Across the Universe
Through the Valley of Shadows
A Mind of its Own
I Think We’re Alone Now
Living The Dream
How the Light Gets Lost
Heart and Soul
I love sci-fi. From Stargate SG-1 through to The Expanse and Star Trek, the exploits of a crew in the deep void of space has always fascinated me. With so many options out there in this field, any newcomer to the genre has a tough mountain to climb. A lot of this can be saved with a likable, charismatic group of characters and an original premise. Unfortunately, Netflix’s latest sci-fi series Another Life is a bit of a mixed bag when it comes to this formula. Although the cast do eventually grow on you, the abundance of swearing, cheesy zoomed shots and superficial melodrama make it difficult to really warm to the crew. However, the story does get better as the show goes along, ending on one heck of a cliffhanger at the end but whether you’ll make it that far remains to be seen.
Set in the far reaches of the future, Another Life begins with a brief prologue that sees a strange alien artifact land on Earth and cause unrest among the masses. From here, we’re introduced to loving Mother Niko who says goodbye to her family and captains the Salvare, a ship heading for the artifact’s origin planet to make contact and find out what they want. Unfortunately things don’t go to plan and after realizing they’re flying off course, Niko is woken up along with a handful of other emotionally charged crew members to try and get them back on track.
From here, the rest of the series swings back and forth between stand-alone episodes and others that further the main narrative. There’s clear influences from Star Trek, Arrival, Nightflyers and all manner of different sci-fi shows here, all stitched together to create something that, whilst having some solid and enjoyable moments, misses its mark more often than not. Don’t get me wrong, seeing the crew embark on expeditions to strange planets is exciting, as are the various developments with the artifact on Earth, but the characters take longer than they should to warm to and a lot of this is thanks to the dialogue which really isn’t very good at all.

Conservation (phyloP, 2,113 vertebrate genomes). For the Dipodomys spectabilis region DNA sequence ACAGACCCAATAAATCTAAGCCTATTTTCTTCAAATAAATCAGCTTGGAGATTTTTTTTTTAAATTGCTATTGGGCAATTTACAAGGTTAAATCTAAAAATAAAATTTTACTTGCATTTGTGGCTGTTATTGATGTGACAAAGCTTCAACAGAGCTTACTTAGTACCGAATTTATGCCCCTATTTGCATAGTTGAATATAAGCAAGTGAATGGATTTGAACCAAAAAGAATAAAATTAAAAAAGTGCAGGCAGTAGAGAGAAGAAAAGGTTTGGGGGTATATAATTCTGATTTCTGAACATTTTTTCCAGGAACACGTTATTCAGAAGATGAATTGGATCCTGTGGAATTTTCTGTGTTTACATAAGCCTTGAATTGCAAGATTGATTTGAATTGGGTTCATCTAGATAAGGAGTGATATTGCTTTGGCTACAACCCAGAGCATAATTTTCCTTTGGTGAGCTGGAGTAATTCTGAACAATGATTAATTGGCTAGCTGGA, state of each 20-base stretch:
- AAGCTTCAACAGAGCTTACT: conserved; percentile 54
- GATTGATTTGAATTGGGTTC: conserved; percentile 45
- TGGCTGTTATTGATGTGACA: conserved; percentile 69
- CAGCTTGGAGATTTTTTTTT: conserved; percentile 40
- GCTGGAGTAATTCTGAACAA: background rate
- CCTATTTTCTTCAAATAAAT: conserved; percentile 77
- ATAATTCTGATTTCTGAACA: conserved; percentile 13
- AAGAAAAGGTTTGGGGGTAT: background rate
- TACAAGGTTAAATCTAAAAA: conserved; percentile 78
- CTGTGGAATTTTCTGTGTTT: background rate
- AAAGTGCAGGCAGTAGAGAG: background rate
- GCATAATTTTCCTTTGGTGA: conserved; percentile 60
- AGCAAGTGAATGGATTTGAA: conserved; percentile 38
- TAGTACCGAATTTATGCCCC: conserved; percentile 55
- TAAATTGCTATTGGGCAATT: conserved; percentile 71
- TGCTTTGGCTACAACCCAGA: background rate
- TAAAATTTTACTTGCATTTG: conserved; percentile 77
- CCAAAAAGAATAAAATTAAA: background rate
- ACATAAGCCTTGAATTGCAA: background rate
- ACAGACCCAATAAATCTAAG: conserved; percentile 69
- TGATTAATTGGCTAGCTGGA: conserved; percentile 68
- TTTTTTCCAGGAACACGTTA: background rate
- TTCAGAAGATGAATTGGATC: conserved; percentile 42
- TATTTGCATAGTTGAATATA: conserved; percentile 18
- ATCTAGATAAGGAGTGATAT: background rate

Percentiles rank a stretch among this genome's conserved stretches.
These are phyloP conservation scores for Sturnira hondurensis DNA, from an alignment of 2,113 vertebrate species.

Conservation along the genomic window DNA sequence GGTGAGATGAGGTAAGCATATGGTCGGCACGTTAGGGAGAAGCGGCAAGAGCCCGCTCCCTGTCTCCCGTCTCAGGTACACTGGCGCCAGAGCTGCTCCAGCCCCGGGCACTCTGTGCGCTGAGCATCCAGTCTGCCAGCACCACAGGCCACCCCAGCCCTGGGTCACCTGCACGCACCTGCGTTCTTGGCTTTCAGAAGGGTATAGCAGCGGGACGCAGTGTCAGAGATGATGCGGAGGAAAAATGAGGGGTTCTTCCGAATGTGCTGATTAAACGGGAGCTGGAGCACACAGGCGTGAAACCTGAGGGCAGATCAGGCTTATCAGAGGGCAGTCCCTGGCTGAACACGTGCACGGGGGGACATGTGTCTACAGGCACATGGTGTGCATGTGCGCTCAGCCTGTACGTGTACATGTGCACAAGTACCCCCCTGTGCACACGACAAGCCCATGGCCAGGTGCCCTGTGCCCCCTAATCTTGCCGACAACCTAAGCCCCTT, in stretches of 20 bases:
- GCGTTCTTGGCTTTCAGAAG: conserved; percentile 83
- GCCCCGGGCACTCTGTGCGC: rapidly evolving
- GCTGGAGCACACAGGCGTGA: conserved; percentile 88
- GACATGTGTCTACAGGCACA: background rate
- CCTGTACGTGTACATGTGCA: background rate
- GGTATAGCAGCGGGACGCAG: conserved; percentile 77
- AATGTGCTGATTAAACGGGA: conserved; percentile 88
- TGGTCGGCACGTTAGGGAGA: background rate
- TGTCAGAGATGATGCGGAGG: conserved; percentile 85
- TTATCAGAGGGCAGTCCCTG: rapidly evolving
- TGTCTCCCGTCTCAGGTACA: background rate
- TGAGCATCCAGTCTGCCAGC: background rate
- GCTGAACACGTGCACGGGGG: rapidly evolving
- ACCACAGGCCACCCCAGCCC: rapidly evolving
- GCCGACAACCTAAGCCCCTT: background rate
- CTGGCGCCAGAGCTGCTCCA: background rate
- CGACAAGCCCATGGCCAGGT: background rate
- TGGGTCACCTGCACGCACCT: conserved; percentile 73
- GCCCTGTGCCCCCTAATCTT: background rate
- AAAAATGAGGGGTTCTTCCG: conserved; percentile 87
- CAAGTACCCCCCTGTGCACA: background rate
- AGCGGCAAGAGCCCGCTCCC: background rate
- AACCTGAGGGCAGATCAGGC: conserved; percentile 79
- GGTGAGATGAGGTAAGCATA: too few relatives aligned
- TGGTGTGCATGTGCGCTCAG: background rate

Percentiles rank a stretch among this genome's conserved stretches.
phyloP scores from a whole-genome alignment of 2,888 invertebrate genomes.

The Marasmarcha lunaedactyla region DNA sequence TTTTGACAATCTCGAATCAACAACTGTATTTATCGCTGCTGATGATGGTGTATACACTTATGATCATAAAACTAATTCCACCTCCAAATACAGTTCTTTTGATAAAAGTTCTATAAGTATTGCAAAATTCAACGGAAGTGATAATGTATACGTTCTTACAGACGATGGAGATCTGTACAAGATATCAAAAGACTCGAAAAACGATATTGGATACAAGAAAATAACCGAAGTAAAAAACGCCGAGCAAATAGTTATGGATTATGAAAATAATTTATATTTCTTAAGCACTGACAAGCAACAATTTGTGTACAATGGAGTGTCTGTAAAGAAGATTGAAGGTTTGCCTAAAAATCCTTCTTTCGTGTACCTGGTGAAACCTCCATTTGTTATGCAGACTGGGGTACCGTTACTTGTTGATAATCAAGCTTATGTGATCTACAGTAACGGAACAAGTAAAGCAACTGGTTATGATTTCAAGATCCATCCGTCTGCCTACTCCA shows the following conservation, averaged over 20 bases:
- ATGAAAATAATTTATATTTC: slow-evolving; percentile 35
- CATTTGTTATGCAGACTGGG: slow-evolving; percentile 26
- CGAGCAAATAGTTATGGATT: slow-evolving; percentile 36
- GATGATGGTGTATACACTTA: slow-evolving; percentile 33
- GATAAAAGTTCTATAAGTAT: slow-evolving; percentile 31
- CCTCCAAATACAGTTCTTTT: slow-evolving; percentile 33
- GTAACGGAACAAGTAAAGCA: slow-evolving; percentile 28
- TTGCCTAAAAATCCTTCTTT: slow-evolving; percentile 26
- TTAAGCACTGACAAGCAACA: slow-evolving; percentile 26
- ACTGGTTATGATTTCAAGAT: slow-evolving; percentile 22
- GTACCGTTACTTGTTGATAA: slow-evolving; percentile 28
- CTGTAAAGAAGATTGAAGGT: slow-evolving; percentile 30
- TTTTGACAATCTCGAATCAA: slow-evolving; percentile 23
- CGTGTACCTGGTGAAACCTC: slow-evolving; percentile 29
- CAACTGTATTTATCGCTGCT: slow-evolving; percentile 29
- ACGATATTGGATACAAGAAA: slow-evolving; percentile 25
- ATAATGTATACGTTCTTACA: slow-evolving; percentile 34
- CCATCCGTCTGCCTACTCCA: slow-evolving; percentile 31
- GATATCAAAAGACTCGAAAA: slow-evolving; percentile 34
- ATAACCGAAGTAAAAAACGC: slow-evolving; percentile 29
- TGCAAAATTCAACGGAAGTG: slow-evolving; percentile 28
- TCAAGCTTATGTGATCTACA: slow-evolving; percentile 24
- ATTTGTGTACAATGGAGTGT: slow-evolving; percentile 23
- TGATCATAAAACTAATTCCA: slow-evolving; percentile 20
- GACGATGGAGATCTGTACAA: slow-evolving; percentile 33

With tensions high during the opening few episodes, Another Life makes it incredibly difficult to empathise with anyone either. As tempers flare up almost immediately, with the first episode depicting a risky mutiny that backfires, you can’t help but wonder if this really is the best crew Earth could conjure up to save them. To be fair, this does improve as the series goes on, replaced by romantic subplots and plenty of inner turmoil for Niko to battle, but it all feels superficially created rather than an organic threat.
The abundance of swearing in the dialogue contributes toward the overly melodramatic tone too, with various zoomed and angled shots making Another Life feel more dated than it perhaps should. Some of the stand-alone narratives pluck ideas from other sources too, including a Groundhog Day-inspired episode and the artifact narrative feeling very similar to Arrival until late on when all is made clear.
Another Life is not an overly bad sci-fi series but it’s not a particularly good one either. It’s a very average series that does improve as it goes along but certainly requires some patience to see through those early hiccups. However, with an abundance of swearing, romantic melodrama and a whole host of cliches along the way, Another Life falls into the same pitfalls many other shows in this genre have succumbed to as well. The show does leave things wide open for a second season with a dramatic and pretty shocking cliffhanger which is worth considering given how the audience may react to this one. With so many other options in this genre, Another Life is a difficult one to recommend.